“Say it short,” growled Farr, clenching his fists as if he wanted to beat indulgence for the child out of the hide of the world. “I’m paying you for her life.”
“I have nothing to sell you in this case—therefore there can be no pay.” He leaned over the bed and smoothed the moist, tangled hair away from the child’s brow. “I can only give you something, my friend. I give you all my sympathy. This baby is departing on a long journey, and I’m Christian enough to believe that the way will be made very smooth for the feet of little children. That’s the faith of an old man.”
There were both earnestness and tenderness in his tones—the smugness of the physician was gone. He shook Farr’s hand and went out of the room, treading softly.
And the next day Rosemarie’s tiny fingers stopped their flutterings and she went away—somewhere!
THE LORDS OF THE CITY
Walker Farr would not allow the tiny body of Rosemarie to be carried away in the white hearse. In his grief he had not been able as yet to dissociate the identity of the child from the poor little tenement in which her spirit had dwelt for the few barren years of her life; it seemed to him that she would be very lonely in the white hearse. He rode to the cemetery, holding the tiny casket across his knees. There was only the one carriage—it was sufficient to carry the friends of little Rosemarie: one Walker Farr and old Etienne and play-mamma Zelie Dionne.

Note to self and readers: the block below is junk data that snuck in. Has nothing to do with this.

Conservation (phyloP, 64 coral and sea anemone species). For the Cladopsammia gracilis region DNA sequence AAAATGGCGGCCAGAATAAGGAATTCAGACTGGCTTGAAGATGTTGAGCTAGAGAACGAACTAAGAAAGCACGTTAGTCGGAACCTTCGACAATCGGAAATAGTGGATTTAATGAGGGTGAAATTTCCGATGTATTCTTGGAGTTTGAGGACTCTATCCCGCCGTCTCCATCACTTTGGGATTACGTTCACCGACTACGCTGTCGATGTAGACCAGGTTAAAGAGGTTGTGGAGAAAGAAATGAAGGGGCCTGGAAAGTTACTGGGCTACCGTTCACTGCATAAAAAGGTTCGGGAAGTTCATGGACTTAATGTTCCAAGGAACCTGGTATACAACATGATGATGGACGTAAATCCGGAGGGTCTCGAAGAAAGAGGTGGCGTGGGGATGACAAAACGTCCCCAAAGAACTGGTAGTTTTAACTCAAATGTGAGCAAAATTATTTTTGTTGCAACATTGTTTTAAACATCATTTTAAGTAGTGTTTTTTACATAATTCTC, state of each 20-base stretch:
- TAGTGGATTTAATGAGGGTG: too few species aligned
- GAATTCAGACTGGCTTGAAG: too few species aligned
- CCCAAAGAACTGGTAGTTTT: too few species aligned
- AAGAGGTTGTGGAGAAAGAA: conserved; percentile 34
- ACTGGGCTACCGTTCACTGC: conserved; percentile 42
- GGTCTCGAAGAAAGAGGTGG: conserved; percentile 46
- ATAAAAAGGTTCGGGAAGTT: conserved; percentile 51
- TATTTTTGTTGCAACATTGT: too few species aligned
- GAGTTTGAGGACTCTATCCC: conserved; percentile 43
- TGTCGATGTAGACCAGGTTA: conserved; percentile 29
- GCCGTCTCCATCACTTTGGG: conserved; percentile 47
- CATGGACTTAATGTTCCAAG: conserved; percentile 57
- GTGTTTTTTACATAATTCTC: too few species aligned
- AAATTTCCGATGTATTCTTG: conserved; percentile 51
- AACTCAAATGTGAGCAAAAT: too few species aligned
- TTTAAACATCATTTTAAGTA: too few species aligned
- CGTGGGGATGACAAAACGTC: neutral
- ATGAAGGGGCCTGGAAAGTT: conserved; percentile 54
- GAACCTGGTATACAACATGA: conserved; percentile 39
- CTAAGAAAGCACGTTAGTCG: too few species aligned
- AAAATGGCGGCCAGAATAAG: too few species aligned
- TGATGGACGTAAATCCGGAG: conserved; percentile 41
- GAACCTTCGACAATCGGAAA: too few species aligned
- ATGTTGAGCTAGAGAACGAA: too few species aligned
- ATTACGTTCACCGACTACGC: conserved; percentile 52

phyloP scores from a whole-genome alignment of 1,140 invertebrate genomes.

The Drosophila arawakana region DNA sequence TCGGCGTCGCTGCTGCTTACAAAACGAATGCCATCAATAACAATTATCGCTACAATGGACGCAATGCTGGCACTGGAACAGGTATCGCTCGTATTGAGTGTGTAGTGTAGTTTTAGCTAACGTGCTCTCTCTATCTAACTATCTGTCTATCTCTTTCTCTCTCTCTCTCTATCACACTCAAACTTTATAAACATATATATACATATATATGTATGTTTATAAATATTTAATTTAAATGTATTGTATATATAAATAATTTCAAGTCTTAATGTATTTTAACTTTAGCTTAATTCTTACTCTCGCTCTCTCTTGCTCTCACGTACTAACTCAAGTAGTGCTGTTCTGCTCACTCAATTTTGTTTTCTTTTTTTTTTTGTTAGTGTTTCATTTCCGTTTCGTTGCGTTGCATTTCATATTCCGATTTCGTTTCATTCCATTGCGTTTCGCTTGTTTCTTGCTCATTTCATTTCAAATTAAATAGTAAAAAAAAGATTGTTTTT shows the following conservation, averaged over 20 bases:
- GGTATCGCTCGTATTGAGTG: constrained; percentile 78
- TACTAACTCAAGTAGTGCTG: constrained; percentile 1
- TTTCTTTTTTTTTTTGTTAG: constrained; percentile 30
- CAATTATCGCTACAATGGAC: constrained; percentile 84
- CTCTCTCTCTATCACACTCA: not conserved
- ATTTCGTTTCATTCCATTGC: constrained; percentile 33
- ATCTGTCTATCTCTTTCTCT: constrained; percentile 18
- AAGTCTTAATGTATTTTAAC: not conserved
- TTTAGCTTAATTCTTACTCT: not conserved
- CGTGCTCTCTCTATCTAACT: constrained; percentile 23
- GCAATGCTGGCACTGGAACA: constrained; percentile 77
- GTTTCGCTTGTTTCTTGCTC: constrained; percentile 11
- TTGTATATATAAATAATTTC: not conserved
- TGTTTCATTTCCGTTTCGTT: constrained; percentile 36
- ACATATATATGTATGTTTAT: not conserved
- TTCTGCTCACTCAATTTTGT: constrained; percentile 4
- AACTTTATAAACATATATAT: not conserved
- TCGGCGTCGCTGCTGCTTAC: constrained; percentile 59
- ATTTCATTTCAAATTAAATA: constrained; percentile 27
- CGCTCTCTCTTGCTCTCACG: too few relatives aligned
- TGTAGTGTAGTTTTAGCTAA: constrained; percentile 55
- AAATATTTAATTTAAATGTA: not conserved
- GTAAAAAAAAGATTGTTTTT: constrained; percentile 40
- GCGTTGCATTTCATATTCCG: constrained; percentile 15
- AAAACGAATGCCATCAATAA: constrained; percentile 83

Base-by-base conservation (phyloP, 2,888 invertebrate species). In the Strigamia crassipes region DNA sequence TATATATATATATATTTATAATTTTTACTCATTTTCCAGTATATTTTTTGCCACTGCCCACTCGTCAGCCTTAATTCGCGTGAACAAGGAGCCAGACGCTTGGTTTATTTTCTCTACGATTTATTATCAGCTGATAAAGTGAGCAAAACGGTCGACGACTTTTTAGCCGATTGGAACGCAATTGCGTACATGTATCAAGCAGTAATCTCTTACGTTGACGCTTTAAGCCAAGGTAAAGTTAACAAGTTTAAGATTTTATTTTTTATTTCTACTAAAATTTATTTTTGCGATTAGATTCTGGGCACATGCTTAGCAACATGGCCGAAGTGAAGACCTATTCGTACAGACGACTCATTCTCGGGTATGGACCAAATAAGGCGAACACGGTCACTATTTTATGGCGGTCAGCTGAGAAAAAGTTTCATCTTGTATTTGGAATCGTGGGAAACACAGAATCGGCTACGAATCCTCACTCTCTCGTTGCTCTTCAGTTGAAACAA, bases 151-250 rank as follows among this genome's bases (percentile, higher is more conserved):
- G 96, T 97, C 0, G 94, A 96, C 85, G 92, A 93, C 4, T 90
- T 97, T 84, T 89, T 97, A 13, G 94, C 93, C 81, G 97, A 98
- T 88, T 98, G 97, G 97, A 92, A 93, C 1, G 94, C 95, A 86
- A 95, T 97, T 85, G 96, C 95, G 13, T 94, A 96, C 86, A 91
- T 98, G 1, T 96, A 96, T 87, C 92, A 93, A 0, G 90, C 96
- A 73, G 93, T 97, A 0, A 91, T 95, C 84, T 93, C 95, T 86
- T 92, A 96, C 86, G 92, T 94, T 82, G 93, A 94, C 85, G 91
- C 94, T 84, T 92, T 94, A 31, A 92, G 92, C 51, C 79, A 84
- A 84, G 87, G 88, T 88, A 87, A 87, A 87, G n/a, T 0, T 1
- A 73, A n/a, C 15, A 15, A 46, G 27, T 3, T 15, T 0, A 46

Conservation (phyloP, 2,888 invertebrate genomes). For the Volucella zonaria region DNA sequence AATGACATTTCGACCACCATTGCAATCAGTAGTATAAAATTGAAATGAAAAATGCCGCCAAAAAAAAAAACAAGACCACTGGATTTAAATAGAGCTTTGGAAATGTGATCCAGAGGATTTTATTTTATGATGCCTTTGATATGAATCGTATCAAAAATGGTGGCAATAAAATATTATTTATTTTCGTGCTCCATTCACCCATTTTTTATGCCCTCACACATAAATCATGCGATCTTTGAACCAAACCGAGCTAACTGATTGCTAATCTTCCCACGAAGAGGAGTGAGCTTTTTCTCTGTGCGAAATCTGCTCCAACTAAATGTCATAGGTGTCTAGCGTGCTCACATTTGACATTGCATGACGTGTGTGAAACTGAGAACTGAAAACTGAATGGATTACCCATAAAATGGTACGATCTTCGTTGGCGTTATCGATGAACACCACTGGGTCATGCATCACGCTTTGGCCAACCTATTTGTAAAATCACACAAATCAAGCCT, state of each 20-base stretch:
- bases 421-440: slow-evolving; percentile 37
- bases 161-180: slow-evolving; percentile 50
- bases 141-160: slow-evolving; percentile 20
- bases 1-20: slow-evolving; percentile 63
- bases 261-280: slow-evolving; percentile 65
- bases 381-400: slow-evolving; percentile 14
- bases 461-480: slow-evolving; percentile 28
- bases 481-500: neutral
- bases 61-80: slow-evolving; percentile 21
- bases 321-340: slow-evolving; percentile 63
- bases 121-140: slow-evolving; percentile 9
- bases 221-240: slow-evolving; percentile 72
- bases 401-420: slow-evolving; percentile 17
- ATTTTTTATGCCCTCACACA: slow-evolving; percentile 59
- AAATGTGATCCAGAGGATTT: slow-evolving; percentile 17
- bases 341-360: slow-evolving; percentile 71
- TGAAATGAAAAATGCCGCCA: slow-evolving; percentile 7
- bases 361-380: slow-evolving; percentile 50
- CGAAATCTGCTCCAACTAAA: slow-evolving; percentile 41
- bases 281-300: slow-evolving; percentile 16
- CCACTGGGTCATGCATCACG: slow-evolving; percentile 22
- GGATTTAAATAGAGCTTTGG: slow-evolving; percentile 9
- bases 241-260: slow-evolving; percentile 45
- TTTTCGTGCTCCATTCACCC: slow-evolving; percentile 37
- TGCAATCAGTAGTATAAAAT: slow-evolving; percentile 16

The rack-tender sat opposite Farr and nursed a bundle on his knees. He had wrapped it surreptitiously.
The two men sent Zelie Dionne back to the city in the carriage. But they waited beside the grave until the sexton had finished his work; Farr felt an uncontrollable impulse to wait till all was ended, as he had always waited every night till the little girl was sound asleep and tucked up in bed in the good woman’s house. He sat crouched on the edge of a turfed grave, elbows on his knees, his hands clutched into his shock of hair.
After the sexton had departed, tools on his shoulder, Etienne unwrapped the bundle. He began to arrange the child’s toys on the grave.
“It is as the others do—the fathers and mothers of our faith in the tenement-houses,” he explained, wistfully, to the young man. He pointed to other graves in the vicinity, short and narrow graves. Toys were spread on them, too. They were the poor treasures of dead children. The toys had been left there in the vague, helpless yearning of parents who strove to reach their human consolation beyond the grave.
Farr gazed on these pitiful memorials of the children—from those graves to the new mound which covered Rosemarie. The ache that had been in his throat for so many hours grew more excruciating. He realized that a father in those circumstances would weep, but he did not feel like shedding tears, and he was ashamed of himself for what seemed lack of something within himself. What he felt then, what he had felt ever since that young doctor had passed sentence of death was surly, bitter rancor—the anger of a man who is robbed.